This year, as the world celebrated centenaries of Richard Wagner, Giuseppe Verdi and Benjamin Britten, Germany, Italy and England swelled with cultural pride and added a bit of swagger.
France, too, had a bicentennial composer but opted to keep quiet about him.
The Saturday, November 30, is the 200th anniversary of the boirth in Paris of Charles-Valentin Morhange Alkan, the foremost French piano virtuoso of the first half of the 19th century and a composer of exceedingly difficult works. Liszt and Chopin, it was said, lived in fear of his skills.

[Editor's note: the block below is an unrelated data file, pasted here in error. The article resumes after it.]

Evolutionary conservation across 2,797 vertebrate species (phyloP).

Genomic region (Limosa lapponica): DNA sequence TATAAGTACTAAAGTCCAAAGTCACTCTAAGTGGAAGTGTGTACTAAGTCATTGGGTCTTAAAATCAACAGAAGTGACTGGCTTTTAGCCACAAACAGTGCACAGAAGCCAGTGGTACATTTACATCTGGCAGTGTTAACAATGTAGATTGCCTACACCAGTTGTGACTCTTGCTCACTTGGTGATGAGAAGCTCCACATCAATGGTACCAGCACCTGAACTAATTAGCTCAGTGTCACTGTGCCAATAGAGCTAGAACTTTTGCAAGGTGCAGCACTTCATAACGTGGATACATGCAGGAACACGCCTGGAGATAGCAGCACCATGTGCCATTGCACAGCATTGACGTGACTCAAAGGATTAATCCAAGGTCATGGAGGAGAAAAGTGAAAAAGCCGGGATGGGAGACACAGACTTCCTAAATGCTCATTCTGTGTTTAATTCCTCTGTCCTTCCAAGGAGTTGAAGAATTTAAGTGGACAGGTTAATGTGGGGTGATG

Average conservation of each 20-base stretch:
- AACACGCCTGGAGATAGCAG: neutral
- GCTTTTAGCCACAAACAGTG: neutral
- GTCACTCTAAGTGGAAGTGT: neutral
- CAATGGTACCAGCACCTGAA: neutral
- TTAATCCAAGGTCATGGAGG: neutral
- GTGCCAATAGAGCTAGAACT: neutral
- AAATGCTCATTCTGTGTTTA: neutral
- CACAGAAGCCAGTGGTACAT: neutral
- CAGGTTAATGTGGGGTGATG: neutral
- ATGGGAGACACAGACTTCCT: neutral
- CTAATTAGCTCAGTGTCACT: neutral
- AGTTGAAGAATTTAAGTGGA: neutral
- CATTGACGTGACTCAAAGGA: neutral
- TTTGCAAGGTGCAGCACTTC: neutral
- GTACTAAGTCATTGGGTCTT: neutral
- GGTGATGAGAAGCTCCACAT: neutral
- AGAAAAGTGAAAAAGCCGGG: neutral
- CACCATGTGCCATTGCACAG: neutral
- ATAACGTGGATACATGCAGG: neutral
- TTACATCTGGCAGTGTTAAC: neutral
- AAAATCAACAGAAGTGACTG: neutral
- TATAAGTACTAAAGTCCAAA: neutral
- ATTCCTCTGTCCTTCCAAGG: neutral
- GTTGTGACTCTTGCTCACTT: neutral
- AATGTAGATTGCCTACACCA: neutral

In mid-life, denied the post of head of piano at the Paris Conservatoire, Alkan withdrew from public performance and became a recluse.
His exclusion was, to a degree, founded on anti-semitic prejudice. We wonder what the excuse was for forgetting his bicentenary.